How Did You Come Up With That? Evolution of a Logo: Face Card
Some businesses are great at what they do. Creative License Studios is one of them. If you need business portraits, videography, and interactive marketing, these are the professionals you want.
Because they are so good, they are in demand. Therefore, when they needed a logo for their new business project, they grabbed a decorative font, typed the name, and moved onto their marketing plan.
The project logo really needed to reflect the same high quality work as Creative License Studios.
What is a Face Card? In a nutshell, the Face Card is the low-tech door to the high-tech business story–a business card with a QR code links to video of the business owner’s compelling business story. It’s a great tool for networking. It’s a lovely marriage of low and high tech.
Developing the logo. The original font was bold but hard to read. However, the smiley face in the original font was quite cute. I knew I had to keep that, which meant there would be some cohesion between the old and new logos.
During my brainstorming, I jotted down everything I could think of. I kept going back to the name–face…card. That’s when i realized, I just need to use the smiley face text and somehow emulate a card/piece of paper. One of my favorite logos came to mind–Clampitt Paper, the paper people. I love the literal, cartoon translation of that tagline. I wanted to do something like it. However, it couldn’t be quite so whimsical because the card needed to remain very professional and not clash with other potential logos that may be used on the Face Card (some clients would be including their business logo on the Face Card). That’s when it occurred to me to simply bend the corner of the “business card” to help identify it as a card and as paper. Cute but subtle and tasteful.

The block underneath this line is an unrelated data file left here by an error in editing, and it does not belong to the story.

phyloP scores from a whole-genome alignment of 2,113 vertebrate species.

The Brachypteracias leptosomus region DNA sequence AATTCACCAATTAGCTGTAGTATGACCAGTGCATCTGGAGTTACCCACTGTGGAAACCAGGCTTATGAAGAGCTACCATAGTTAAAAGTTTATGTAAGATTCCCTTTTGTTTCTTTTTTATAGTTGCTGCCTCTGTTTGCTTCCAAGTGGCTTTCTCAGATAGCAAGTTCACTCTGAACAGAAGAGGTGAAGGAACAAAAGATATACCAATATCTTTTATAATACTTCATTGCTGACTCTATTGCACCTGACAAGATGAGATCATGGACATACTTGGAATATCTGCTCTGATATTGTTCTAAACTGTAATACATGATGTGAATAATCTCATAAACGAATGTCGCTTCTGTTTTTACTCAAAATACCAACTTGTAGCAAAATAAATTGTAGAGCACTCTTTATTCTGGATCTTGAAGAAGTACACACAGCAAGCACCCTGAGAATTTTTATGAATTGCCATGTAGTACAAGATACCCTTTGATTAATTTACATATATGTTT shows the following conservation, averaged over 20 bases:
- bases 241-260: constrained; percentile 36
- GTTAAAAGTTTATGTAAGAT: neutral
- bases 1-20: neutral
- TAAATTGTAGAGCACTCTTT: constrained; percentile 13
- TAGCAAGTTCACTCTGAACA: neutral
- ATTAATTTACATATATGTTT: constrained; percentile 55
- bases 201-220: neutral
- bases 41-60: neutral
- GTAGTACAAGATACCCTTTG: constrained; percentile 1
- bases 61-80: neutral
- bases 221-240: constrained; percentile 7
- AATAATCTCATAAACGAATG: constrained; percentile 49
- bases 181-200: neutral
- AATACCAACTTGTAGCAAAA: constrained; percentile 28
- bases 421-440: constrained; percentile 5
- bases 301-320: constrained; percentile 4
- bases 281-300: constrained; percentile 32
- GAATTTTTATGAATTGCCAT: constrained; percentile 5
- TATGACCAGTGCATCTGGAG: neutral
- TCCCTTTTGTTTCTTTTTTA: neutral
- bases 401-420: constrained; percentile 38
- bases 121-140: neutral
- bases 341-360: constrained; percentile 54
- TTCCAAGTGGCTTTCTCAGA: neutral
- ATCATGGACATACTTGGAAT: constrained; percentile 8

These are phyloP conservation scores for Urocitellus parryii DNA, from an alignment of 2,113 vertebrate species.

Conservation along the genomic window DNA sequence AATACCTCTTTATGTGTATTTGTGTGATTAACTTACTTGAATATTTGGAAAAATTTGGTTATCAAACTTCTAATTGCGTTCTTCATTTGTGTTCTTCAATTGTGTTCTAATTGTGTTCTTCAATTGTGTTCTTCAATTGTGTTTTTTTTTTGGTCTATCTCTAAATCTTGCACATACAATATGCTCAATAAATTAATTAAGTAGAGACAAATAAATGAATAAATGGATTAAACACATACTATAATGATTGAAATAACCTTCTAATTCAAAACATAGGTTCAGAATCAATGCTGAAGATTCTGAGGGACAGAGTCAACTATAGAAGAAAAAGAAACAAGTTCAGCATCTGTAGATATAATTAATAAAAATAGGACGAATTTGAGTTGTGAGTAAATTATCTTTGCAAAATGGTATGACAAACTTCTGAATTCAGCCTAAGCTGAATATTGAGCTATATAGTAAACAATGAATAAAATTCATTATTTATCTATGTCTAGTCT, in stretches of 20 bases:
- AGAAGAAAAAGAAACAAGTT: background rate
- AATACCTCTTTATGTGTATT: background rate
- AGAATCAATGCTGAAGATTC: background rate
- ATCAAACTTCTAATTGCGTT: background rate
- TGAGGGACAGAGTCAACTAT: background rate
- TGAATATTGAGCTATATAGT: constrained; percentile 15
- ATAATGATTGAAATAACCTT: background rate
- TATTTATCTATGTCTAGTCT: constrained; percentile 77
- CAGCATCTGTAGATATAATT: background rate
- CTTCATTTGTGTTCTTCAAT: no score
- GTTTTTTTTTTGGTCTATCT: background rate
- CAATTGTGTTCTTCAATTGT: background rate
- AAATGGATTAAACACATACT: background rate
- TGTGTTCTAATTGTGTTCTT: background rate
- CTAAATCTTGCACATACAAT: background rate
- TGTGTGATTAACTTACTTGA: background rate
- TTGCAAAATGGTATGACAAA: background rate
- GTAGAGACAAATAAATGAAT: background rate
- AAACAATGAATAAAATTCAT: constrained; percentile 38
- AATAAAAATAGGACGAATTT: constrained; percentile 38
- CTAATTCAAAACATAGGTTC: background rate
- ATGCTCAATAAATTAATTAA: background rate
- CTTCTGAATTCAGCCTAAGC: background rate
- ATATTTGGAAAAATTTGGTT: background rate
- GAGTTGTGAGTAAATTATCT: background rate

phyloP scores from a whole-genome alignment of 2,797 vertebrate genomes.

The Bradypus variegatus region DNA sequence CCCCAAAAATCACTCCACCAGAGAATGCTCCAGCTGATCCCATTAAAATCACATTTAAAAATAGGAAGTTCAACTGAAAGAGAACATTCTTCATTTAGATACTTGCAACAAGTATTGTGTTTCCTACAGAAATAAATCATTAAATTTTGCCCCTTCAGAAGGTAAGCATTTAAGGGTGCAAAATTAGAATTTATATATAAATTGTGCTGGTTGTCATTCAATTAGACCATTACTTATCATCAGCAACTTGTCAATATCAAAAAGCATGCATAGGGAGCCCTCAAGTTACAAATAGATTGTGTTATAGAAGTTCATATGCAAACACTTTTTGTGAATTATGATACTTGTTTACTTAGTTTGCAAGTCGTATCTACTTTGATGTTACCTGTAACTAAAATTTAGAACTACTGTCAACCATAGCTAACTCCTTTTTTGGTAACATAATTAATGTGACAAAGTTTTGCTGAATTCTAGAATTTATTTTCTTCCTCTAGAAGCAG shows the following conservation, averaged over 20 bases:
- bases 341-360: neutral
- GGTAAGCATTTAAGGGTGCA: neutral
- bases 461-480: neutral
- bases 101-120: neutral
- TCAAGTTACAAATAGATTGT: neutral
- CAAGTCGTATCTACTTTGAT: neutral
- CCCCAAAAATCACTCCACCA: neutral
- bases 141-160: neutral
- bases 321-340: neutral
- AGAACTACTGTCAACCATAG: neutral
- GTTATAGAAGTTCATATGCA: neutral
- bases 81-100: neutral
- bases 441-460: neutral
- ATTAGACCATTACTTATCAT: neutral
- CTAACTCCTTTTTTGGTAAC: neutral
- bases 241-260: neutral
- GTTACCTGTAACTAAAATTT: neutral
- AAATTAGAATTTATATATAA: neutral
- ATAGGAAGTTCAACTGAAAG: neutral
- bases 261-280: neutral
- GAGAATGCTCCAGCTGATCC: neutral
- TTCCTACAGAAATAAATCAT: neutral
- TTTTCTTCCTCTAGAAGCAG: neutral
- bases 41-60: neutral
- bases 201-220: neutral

I chose the font combination to merge the idea of “old school” and modern. This particular serif font mimics old typewriters; although, it is not monospaced. Typewriters, like business cards, are old school but still important today. The typewriter’s and computer’s keyboard, for example, still use the the same letter placement and many of the same key combinations (like shift + letter produces a capital letter). The thin, sans serif font is a nice contrast to the Face Card font and offers a sleek representation of the more technological aspect of the Face Card.
Learn more about Creative License Studios at www.creativelicensestudios.com.
New Face Card logo and business card
By Fat Dog Creatives, Rhonda Wood Negard